These info-motion days, shallow-thought bubbles of corporate jargon and mindfulness-balloons fired by new-age rhetoric float through the frames and panels of our chattering, screened-off networks. Rebooting old-world stories with the cozy, comforting formulations of post-modern psychobabble, Eleanor Davis’ How To Be Happy melds myth and management talk, legend and self-help speak, sci-fi and positivity patter. It’s a fantastic idea only demi-fulfilled.
Befitting its myth-matter, Davis’ art offers span and scope: broad-shouldered male silhouettes; the trunk-legged statue of a woman’s “best self;” the iconic faces and looming torsos of seminar participants. In-between long stories run brief interludes, often whisperingly pencilled—the eeriest may be the study of a fox pelt skinned by a group of women. “In Our Eden,” the first long story, stamps striking, motif-like images around a man’s serene platitudes and socio-political criticisms. Other entries drift, though. A ferryman’s sepia-tinged story falters; the tale of two brothers’ tenuous bond, though using shifts in scale wonderfully, seems out of place. But then an interlude about a bus ride, suddenly breaking from its aptly cramped sense of cross-country coach-travel into a sublime full-page spread, soars. At its best, Davis’ book tantalizingly snatches at something forlorn and yearning—ancient, primal needs for acceptance and belonging updated to the 21st century—about all that self-expression and earnest striving behind today’s bubbles and balloons of double-talk.
Carol Swain’s Gast, its charcoal drawings on nine-frame pages, patiently and quietly reflects its protagonist’s pencilled notes and drawings in her field book. Helen, who’s just moved from a city in England to the Welsh countryside, observes barn swallows, sheep, dogs and other creatures on her treks over hill and dale. But then she learns about a “rare bird” who killed himself—Emrys Bowen, not your typical farmer. The tale’s too broken up by chapters (21 in all), but otherwise it’s a lovely, gradual exploration of one introspective girl’s faintly developing sense of herself, gently gained by her investigation of Emrys’ outsider-status, her inquiry into the deaths of humans and animals, and her conversations with nature.
Wild nature is cooped-up in “civilized” space in Jaybird, Finnish siblings Lauri and Jaakko Ahonen’s delightfully Gothic, short-film-like book. With its echoes of Psycho and shades of historical isolation and besiegement—remote Finland, taken over by the Russian Empire in the 19th century, then fought the Soviets twice and Germany once during the Second World War—this near-wordless story pitter-patters along in dark blue nightmare-visions, boarded-up and cobwebbed spaces, and sparse bedrooms.
One bedroom’s where the title character tries to sleep, wide-eyed and often panicked about what’s outside the cavernous house’s walls; the other bedroom’s where he tends to his sick mother by day. In-between are long halls dotted with framed photos of ancestors, a trinkets-garlanded rope running through these corridors, up along the ceiling, so mother can call son any time by tugging a bell-pull beside her bed. As a piece of wallpaper unfurls, though, or eyes peek in through a slat in boards nailed up over an opening, the story hastens towards a Poe-like ending. Both bayonets and beaks stab their spite and suspicion; nightmares gash and slash in black and white. The gorgeously painted frames hurtle us helter-skelter through the scared little bird’s paranoia to a spooky, dread sense of family haunts turned ghoulishly inward—parents are faded ghosts and siblings become mortal enemies. Home’s remodelled as a fear-filled fortress and tomb in this sumptuously macabre little epic.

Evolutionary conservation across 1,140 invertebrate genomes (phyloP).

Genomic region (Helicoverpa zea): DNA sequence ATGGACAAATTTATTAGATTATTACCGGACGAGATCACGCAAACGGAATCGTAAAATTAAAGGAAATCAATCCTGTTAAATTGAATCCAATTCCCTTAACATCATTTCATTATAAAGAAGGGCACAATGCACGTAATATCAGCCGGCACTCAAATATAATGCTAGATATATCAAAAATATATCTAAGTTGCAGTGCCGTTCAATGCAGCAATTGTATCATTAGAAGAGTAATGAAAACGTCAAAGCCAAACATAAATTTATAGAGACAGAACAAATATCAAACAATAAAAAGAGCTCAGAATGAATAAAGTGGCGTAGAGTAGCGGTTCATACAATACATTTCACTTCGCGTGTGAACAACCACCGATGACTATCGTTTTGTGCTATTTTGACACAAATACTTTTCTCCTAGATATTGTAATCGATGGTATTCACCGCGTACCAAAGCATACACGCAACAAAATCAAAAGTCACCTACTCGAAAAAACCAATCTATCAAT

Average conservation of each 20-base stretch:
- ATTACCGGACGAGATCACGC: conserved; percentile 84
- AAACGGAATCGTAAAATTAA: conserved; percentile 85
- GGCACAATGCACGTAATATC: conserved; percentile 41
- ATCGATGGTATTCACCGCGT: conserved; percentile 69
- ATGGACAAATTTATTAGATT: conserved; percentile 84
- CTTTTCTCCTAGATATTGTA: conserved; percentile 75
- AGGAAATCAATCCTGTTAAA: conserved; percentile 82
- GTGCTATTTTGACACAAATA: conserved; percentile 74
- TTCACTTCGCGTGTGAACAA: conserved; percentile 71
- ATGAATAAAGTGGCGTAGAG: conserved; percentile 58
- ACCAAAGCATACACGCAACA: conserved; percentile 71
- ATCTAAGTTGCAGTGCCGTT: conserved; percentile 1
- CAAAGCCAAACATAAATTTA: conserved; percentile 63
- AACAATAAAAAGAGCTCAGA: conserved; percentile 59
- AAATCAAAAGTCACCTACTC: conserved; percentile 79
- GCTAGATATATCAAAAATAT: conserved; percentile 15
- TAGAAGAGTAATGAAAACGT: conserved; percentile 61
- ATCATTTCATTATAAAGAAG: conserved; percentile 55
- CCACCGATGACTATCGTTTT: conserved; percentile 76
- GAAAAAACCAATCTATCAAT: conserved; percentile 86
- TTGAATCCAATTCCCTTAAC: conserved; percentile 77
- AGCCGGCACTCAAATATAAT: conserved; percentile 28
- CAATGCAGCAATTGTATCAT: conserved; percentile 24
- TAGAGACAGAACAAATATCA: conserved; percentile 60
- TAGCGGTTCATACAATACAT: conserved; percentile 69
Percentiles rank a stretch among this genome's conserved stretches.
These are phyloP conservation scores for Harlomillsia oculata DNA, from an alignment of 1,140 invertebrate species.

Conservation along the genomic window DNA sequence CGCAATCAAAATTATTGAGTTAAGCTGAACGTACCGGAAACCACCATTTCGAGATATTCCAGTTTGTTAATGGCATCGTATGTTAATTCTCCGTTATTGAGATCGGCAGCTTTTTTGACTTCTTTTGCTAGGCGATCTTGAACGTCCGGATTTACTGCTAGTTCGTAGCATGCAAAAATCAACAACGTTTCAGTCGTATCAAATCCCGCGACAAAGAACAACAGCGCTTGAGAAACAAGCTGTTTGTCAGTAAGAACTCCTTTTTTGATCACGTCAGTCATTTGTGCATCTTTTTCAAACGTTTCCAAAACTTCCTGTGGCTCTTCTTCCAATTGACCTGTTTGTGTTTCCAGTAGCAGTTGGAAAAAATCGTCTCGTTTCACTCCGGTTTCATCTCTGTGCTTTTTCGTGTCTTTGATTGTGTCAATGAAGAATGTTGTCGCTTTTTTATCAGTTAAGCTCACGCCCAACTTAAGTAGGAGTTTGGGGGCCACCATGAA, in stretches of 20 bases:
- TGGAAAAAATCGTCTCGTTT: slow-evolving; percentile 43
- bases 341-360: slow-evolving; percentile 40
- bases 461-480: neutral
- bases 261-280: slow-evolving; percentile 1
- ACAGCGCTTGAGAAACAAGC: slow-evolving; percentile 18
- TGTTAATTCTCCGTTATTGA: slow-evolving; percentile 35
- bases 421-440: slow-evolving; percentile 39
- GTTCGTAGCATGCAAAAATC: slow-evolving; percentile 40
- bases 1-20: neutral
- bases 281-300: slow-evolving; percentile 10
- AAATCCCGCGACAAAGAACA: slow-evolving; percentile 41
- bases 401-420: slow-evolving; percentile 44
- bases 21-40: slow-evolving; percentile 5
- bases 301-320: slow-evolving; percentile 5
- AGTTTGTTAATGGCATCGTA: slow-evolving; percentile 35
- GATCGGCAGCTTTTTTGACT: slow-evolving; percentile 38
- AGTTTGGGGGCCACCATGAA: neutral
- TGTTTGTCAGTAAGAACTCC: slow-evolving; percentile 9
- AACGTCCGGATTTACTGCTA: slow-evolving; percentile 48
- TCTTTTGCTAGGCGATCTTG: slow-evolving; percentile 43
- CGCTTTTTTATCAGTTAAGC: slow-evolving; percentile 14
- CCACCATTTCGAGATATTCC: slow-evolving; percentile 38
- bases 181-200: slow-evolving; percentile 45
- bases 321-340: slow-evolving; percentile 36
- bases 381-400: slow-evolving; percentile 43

Caretaking is what Roz Chast recounts herself doing for her aged parents in Can’t We Talk About Something More Pleasant?. But, the New Yorker cartoonist notes, “I wasn’t great as a caretaker, and they weren’t great at being taken care of.” Cartoonist Alison Bechdel has called Chast’s style “quavery” (apt, given that Chast’s father “chain-worried”) but it’s also faintly quizzical here and more gloriously quirky than usual in its observations of the idiosyncrasies of these two elders hemmed in by the small frames and tight panels of their little lives. (Chast’s parentage explains so much of her magazine-cartoons’ concerns.) So there’s her fiery mother Elizabeth’s declaration to husband George in their now grime-ridden Brooklyn apartment on September 12, 2001: “You know what I’m going to do? I’m going to march right down to that Afghani restaurant around the corner and HAVE LUNCH THERE! I want them to know that we don’t think they’re ALL nuts!”
Chast’s magnificently episodic, unwaveringly candid, and often very funny (blackly, kookily and cringingly so) character study teems with such odd stubbornnesses, her parents’ avoidance of death talk (because of family histories blotted by cholera, poverty, the Depression, the Second World War and the Holocaust), phone conversations, signs you’re still in “Child Mode” with your parents, the epic cleaning-out-of-the-home, suitably quaint caption-language (“scrimpings were scattered hither and yon”), bleak hospital- and then nursing home-visits or whimsical illustrations of “the moving sidewalk of life” or “Why tempt fate?” It’s also poignantly broken up by, say, an actual photo of her dad and mom below Chast’s writing of their names, marriage day, Chast’s own birthday and their death dates. This scrapbook of not just parents-child moments but a daughter’s surges in emotion—from grudging love to heartfelt melancholy—riffles and runs and turns into one twitchy, tender, ever-so-touching memorial and coming-to-terms story.